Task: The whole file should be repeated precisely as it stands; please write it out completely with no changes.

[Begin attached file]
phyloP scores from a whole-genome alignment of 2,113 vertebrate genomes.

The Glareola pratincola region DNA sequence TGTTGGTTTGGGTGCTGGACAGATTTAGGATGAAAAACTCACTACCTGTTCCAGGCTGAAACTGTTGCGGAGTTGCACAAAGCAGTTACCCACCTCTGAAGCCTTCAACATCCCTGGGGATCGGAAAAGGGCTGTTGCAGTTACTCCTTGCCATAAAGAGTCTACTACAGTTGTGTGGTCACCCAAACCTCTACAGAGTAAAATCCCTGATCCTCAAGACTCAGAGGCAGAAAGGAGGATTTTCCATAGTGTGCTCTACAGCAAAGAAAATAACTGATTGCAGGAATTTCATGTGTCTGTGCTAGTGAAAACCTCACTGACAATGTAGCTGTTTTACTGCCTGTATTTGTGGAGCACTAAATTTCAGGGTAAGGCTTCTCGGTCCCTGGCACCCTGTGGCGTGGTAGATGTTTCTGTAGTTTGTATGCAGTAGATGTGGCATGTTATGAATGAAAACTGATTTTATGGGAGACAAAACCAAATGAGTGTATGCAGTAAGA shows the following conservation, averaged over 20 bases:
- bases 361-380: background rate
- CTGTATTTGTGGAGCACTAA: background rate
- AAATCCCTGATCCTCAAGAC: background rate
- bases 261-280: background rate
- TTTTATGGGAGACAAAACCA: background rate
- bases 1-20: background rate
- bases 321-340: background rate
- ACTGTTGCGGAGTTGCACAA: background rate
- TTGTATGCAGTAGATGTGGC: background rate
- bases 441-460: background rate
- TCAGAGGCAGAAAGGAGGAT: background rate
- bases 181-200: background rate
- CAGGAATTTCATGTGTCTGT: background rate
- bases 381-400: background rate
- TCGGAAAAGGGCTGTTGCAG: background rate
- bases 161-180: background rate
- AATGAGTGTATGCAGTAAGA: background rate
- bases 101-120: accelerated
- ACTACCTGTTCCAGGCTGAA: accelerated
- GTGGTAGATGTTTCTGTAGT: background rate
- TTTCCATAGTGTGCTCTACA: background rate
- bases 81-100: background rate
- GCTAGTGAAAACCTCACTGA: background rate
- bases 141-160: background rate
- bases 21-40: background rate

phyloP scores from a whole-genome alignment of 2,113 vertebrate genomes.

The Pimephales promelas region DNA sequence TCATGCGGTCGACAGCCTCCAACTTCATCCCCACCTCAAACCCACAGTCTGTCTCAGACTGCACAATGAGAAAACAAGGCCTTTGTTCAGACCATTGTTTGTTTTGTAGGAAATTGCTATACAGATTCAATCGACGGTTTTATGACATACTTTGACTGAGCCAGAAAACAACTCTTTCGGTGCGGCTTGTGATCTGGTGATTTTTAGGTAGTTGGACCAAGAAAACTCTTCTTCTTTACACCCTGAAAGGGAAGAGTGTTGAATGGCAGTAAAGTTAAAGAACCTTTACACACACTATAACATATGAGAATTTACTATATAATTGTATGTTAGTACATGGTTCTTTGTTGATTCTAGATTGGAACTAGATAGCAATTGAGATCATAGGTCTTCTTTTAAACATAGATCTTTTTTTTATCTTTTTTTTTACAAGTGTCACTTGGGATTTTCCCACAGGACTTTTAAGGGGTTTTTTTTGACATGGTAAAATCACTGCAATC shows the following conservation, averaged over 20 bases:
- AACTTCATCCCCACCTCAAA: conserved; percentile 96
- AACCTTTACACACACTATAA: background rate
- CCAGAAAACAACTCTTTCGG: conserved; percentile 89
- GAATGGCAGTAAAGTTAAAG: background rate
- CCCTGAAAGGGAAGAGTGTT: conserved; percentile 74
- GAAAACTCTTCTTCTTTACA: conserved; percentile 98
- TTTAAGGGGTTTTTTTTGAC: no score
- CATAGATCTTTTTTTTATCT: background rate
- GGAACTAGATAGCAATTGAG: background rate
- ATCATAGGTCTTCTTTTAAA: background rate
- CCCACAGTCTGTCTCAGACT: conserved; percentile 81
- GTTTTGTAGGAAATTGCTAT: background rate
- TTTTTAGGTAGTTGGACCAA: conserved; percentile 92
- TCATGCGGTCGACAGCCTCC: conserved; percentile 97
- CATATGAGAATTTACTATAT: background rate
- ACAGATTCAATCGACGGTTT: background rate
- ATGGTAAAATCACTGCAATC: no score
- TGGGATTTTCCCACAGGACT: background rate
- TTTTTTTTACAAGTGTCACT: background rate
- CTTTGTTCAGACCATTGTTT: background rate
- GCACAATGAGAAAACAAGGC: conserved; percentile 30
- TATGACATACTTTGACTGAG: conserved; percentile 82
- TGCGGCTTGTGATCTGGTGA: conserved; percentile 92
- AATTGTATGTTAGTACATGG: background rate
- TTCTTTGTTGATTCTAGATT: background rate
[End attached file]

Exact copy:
phyloP scores from a whole-genome alignment of 2,113 vertebrate genomes.

The Glareola pratincola region DNA sequence TGTTGGTTTGGGTGCTGGACAGATTTAGGATGAAAAACTCACTACCTGTTCCAGGCTGAAACTGTTGCGGAGTTGCACAAAGCAGTTACCCACCTCTGAAGCCTTCAACATCCCTGGGGATCGGAAAAGGGCTGTTGCAGTTACTCCTTGCCATAAAGAGTCTACTACAGTTGTGTGGTCACCCAAACCTCTACAGAGTAAAATCCCTGATCCTCAAGACTCAGAGGCAGAAAGGAGGATTTTCCATAGTGTGCTCTACAGCAAAGAAAATAACTGATTGCAGGAATTTCATGTGTCTGTGCTAGTGAAAACCTCACTGACAATGTAGCTGTTTTACTGCCTGTATTTGTGGAGCACTAAATTTCAGGGTAAGGCTTCTCGGTCCCTGGCACCCTGTGGCGTGGTAGATGTTTCTGTAGTTTGTATGCAGTAGATGTGGCATGTTATGAATGAAAACTGATTTTATGGGAGACAAAACCAAATGAGTGTATGCAGTAAGA shows the following conservation, averaged over 20 bases:
- bases 361-380: background rate
- CTGTATTTGTGGAGCACTAA: background rate
- AAATCCCTGATCCTCAAGAC: background rate
- bases 261-280: background rate
- TTTTATGGGAGACAAAACCA: background rate
- bases 1-20: background rate
- bases 321-340: background rate
- ACTGTTGCGGAGTTGCACAA: background rate
- TTGTATGCAGTAGATGTGGC: background rate
- bases 441-460: background rate
- TCAGAGGCAGAAAGGAGGAT: background rate
- bases 181-200: background rate
- CAGGAATTTCATGTGTCTGT: background rate
- bases 381-400: background rate
- TCGGAAAAGGGCTGTTGCAG: background rate
- bases 161-180: background rate
- AATGAGTGTATGCAGTAAGA: background rate
- bases 101-120: accelerated
- ACTACCTGTTCCAGGCTGAA: accelerated
- GTGGTAGATGTTTCTGTAGT: background rate
- TTTCCATAGTGTGCTCTACA: background rate
- bases 81-100: background rate
- GCTAGTGAAAACCTCACTGA: background rate
- bases 141-160: background rate
- bases 21-40: background rate

phyloP scores from a whole-genome alignment of 2,113 vertebrate genomes.

The Pimephales promelas region DNA sequence TCATGCGGTCGACAGCCTCCAACTTCATCCCCACCTCAAACCCACAGTCTGTCTCAGACTGCACAATGAGAAAACAAGGCCTTTGTTCAGACCATTGTTTGTTTTGTAGGAAATTGCTATACAGATTCAATCGACGGTTTTATGACATACTTTGACTGAGCCAGAAAACAACTCTTTCGGTGCGGCTTGTGATCTGGTGATTTTTAGGTAGTTGGACCAAGAAAACTCTTCTTCTTTACACCCTGAAAGGGAAGAGTGTTGAATGGCAGTAAAGTTAAAGAACCTTTACACACACTATAACATATGAGAATTTACTATATAATTGTATGTTAGTACATGGTTCTTTGTTGATTCTAGATTGGAACTAGATAGCAATTGAGATCATAGGTCTTCTTTTAAACATAGATCTTTTTTTTATCTTTTTTTTTACAAGTGTCACTTGGGATTTTCCCACAGGACTTTTAAGGGGTTTTTTTTGACATGGTAAAATCACTGCAATC shows the following conservation, averaged over 20 bases:
- AACTTCATCCCCACCTCAAA: conserved; percentile 96
- AACCTTTACACACACTATAA: background rate
- CCAGAAAACAACTCTTTCGG: conserved; percentile 89
- GAATGGCAGTAAAGTTAAAG: background rate
- CCCTGAAAGGGAAGAGTGTT: conserved; percentile 74
- GAAAACTCTTCTTCTTTACA: conserved; percentile 98
- TTTAAGGGGTTTTTTTTGAC: no score
- CATAGATCTTTTTTTTATCT: background rate
- GGAACTAGATAGCAATTGAG: background rate
- ATCATAGGTCTTCTTTTAAA: background rate
- CCCACAGTCTGTCTCAGACT: conserved; percentile 81
- GTTTTGTAGGAAATTGCTAT: background rate
- TTTTTAGGTAGTTGGACCAA: conserved; percentile 92
- TCATGCGGTCGACAGCCTCC: conserved; percentile 97
- CATATGAGAATTTACTATAT: background rate
- ACAGATTCAATCGACGGTTT: background rate
- ATGGTAAAATCACTGCAATC: no score
- TGGGATTTTCCCACAGGACT: background rate
- TTTTTTTTACAAGTGTCACT: background rate
- CTTTGTTCAGACCATTGTTT: background rate
- GCACAATGAGAAAACAAGGC: conserved; percentile 30
- TATGACATACTTTGACTGAG: conserved; percentile 82
- TGCGGCTTGTGATCTGGTGA: conserved; percentile 92
- AATTGTATGTTAGTACATGG: background rate
- TTCTTTGTTGATTCTAGATT: background rate